selected from TV Zone #109

Time travel extravaganza explodes onto the screen

A tv pilot has to fulfil several functions. It must define the premise of the show, giving viewers (and network chiefs)
Seven Days
a clear indication of what they can expect from subsequent episodes. It must also introduce the regular players, serve up a little back story, and set in motion the inter-personal relationships. Most importantly, it has to be entertaining, and function as a stand-alone story.
In all these respects, the pilot of Seven Days is a resounding success, as executive producer Christopher Crowe proves without doubt that there is infinite life yet in stories about Time travel. Forget TimeCop, ABC’s cliché-driven embarrassment from last year; forget even such charming but insubstantial fodder as The Time Tunnel. Seven Days breathes new life into a tired genre, marrying realistic scenarios with effectively drawn characters, fast-paced action and an agreeable hard edge.

It’s one hour and five minutes into the pilot before we’re taken back in Time. In those first 65 minutes, we meet Frank Parker (Jonathan LaPaglia), a war veteran who has been interred in a mental institution since he was tortured in Somalia. Deemed to be expendable, Parker is offered a deal. Terrorists have bombed the White House, killing the President and Vice President. The event can be undone using BackStep, a device built from technology recovered from Roswell, which can travel back just one week. Parker must pilot the sphere – and defeat the terrorists before they complete their mission.
It’s a simple idea, but Crowe’s script is so exquisitely layered that the ride never becomes wearing. There’s a genuine sense of tragedy as the White House bombing unfolds, and Parker’s crusade becomes personal when he discovers that his son was a victim of the blast. Too much of a coincidence? Perhaps, but the scenes in which Parker pours out his grief effectively dispel any cynicism on the viewer’s behalf.
More than just a pilot, this boasts the qualities of a big budget feature:
Episode A1/A2
Reviewed by David Richardson
First aired 7 September 1998
there are great effects, some extensive location filming (including Washington and Las Vegas, no less), and the BackStep set is absolutely vast. And, like a good movie, you can watch it again and again.


Back with a bang

E:FC returns
‘William Boone’s life has been destroyed’; prophetic words, as they’re now literally true. So where does Earth: Final Conflict go from here? A brief recap: at the end of Season One (The Joining), Beckett got pregnant by an alien using Sandoval’s form, the Liberation were almost found, and Boone was apparently killed by Zo’or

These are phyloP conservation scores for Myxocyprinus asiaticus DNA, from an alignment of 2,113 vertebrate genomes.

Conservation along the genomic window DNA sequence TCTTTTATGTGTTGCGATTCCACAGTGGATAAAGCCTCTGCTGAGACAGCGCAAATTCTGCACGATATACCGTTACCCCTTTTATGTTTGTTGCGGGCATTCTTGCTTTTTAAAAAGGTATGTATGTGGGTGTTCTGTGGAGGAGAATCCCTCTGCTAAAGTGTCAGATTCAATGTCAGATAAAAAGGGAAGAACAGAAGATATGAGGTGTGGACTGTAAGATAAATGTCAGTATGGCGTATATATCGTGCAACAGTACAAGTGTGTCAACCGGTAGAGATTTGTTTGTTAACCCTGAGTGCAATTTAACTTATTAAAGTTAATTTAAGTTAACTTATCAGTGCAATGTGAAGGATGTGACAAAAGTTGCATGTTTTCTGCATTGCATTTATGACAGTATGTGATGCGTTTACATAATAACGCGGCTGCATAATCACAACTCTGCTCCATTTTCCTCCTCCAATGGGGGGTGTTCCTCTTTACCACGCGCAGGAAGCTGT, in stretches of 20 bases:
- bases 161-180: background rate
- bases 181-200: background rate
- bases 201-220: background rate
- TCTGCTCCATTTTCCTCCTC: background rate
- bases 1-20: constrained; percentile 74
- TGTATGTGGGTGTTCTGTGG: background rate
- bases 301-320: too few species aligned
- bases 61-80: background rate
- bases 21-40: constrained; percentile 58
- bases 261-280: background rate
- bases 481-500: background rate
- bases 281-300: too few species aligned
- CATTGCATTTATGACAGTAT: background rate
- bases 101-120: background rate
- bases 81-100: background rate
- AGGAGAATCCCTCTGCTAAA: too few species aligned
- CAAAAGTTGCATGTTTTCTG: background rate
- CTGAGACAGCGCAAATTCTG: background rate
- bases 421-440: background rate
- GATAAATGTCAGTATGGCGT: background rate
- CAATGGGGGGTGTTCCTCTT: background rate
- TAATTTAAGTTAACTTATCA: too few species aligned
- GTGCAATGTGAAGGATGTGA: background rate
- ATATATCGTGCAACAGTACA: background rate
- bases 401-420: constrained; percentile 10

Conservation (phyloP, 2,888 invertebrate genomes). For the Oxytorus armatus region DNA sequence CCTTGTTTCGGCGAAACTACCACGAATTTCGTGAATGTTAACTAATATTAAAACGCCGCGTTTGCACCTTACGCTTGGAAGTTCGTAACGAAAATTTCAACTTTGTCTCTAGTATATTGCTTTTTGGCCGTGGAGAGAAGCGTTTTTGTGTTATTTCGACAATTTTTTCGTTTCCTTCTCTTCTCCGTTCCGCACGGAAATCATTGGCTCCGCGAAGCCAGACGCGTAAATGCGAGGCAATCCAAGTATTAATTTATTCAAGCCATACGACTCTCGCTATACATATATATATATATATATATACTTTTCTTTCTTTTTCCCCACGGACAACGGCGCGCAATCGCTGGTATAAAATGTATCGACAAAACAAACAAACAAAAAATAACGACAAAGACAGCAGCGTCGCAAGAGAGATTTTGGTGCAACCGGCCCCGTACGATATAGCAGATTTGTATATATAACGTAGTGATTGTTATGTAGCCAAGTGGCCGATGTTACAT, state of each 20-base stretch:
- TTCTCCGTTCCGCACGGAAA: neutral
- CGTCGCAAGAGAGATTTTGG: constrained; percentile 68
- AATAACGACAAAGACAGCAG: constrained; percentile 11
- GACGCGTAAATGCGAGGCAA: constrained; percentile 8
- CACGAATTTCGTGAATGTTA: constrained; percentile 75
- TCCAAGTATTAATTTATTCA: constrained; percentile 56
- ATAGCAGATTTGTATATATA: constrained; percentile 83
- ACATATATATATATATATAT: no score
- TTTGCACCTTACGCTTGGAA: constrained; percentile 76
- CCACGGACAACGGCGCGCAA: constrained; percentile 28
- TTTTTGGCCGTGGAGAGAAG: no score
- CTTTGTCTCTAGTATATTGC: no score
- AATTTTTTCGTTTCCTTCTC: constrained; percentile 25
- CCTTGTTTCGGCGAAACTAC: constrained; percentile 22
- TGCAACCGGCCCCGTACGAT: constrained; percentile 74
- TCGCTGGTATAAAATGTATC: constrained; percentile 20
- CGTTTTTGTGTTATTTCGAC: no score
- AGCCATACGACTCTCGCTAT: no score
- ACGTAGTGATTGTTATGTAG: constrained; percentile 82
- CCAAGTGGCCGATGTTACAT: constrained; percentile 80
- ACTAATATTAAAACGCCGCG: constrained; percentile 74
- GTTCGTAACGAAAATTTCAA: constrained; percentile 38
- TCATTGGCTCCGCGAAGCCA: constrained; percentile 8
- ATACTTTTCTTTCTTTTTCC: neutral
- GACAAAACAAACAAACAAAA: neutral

Now, Beckett gives birth to baby Liam Kincaid who grows to adulthood within hours, and handily agrees to fill in for Boone, the Taelons receive a major shake-up, an alien visits, and more of the Taelon plan is revealed.
The Joining was an extremely fast-moving episode, and First of its Kind continues the trend. It very effectively wraps up some loose ends, and introduces a new character. However, there isn’t quite enough room to squeeze all this in with the episode’s ‘A’ plot. Every main and supporting cast member makes an appearance, with the prize for ‘Most Pointless Scene’ going to Joshua Doors, who appears for no other reason than to annoy the Taelons a bit. Rayna (saved from the alien probe during Season One) also appears just in time to be taken over by a Jaridian. This race are apparently not big Taelon fans, and when they discover inter-dimensional travel, they’ll be heading to Earth, ostensibly to wipe everyone on the planet out. Apart from finally revealing where the probe was from and why, this plot is utterly superfluous to the episode, and could have been held back. Also, no-one seems to care that the alien has taken over Rayna, and are very keen to despatch it with full force. Maybe none of the Liberation liked her much.
The rest of the episode consists mainly of ‘shuffling the pieces’, as Lili is assigned to Sandoval, Kincaid saves Da’an’s life in a Boone-like fashion and is appointed his Companion, Doors gets more stroppy and Zo’or and Da’an continue their power play. And this is where the episode excels, with some great interaction, especially between Doors and Liam and Da’an and Zo’or, with Zo’or particularly making his feelings known. It’s a new era, but thankfully it is the same show.

Episode B1
First aired 26 September 1998
Reviewed by Paul Spragg
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